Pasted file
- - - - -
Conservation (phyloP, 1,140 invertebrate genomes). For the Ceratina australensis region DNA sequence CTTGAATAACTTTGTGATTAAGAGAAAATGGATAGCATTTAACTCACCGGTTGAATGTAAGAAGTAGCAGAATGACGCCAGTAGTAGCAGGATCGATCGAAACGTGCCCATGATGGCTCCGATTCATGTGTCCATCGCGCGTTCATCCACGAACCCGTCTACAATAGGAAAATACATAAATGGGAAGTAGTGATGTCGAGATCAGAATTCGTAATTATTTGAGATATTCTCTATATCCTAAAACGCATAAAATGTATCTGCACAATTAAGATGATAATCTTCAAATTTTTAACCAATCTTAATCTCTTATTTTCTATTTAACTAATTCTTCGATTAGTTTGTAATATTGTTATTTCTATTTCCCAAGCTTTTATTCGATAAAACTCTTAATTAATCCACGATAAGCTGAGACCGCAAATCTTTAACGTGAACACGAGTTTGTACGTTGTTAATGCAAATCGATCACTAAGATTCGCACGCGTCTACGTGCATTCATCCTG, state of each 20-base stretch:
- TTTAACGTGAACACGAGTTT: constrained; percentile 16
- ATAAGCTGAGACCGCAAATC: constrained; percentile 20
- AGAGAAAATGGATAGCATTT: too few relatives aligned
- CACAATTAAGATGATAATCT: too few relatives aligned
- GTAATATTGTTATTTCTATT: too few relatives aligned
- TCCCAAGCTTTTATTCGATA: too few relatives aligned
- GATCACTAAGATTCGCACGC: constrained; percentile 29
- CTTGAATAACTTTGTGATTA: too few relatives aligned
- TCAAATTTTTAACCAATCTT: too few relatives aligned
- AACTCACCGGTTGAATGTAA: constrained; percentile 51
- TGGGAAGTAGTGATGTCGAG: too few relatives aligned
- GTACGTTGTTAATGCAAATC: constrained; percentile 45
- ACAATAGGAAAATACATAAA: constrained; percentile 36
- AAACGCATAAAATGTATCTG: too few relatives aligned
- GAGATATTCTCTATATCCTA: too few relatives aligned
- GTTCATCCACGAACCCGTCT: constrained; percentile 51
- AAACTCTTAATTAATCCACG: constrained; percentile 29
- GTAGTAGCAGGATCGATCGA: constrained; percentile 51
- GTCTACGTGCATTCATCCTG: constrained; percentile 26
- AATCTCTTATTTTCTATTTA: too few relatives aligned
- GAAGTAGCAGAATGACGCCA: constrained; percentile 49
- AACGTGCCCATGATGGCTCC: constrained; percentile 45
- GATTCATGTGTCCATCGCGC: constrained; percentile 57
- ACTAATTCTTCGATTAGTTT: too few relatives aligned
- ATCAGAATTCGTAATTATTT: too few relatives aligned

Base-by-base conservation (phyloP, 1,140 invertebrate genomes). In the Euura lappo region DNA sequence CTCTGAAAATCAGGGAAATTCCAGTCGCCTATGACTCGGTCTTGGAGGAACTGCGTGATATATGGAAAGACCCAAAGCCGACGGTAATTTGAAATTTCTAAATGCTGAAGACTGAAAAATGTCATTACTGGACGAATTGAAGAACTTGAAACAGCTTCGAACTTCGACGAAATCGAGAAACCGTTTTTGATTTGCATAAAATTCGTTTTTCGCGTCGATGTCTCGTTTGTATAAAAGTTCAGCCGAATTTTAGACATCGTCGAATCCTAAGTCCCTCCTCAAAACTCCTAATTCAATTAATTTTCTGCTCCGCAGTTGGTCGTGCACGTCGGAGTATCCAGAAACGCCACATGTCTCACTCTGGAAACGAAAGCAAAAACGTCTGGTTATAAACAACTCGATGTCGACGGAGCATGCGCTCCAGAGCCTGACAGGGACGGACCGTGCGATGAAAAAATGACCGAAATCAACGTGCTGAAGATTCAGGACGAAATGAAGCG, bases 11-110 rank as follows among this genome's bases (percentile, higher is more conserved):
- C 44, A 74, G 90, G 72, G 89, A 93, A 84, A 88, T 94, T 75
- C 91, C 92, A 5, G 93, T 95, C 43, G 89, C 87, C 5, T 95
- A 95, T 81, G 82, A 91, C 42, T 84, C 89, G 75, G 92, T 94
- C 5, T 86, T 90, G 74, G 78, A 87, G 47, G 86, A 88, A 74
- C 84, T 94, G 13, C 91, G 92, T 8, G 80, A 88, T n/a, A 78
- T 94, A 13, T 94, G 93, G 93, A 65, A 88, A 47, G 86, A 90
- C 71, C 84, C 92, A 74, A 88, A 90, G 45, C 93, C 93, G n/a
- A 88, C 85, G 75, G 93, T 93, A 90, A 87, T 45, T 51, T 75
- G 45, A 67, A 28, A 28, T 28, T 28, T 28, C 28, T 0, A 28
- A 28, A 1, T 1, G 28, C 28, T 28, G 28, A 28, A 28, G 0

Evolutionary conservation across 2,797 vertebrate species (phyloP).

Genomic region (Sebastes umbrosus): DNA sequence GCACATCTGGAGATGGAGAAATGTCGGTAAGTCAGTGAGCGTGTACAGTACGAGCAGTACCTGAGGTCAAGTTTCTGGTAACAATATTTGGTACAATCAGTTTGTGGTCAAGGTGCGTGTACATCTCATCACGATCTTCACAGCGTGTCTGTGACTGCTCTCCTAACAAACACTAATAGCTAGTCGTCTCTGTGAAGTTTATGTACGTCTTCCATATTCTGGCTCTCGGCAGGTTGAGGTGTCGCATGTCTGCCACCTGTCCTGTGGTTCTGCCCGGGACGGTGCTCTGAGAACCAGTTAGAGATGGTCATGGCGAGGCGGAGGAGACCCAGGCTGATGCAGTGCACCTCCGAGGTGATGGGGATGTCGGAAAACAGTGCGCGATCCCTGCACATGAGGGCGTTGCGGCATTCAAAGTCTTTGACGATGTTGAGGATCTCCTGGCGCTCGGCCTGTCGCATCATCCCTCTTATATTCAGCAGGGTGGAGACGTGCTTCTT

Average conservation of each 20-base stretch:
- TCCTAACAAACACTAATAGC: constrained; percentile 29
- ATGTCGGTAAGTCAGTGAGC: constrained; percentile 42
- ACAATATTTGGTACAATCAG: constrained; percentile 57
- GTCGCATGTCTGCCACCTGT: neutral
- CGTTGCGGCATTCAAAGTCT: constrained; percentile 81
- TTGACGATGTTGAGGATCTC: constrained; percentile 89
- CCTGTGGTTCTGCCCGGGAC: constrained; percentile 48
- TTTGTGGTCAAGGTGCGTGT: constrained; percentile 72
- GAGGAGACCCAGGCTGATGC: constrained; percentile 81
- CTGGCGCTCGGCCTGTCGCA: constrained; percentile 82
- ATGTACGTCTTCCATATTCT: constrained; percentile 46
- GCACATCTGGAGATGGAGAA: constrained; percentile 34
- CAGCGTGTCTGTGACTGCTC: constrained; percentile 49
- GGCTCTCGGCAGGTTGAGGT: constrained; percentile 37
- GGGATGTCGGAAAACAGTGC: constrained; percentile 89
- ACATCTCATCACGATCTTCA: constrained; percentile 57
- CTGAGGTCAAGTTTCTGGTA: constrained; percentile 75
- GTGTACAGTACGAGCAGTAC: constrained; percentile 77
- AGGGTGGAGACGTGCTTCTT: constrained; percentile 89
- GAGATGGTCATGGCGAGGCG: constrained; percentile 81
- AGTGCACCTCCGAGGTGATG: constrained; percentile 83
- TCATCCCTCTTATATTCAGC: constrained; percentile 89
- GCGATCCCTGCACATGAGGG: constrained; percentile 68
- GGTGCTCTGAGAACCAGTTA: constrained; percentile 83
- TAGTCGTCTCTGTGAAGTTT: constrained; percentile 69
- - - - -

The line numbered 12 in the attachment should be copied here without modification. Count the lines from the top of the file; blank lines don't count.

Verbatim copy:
- TGGGAAGTAGTGATGTCGAG: too few relatives aligned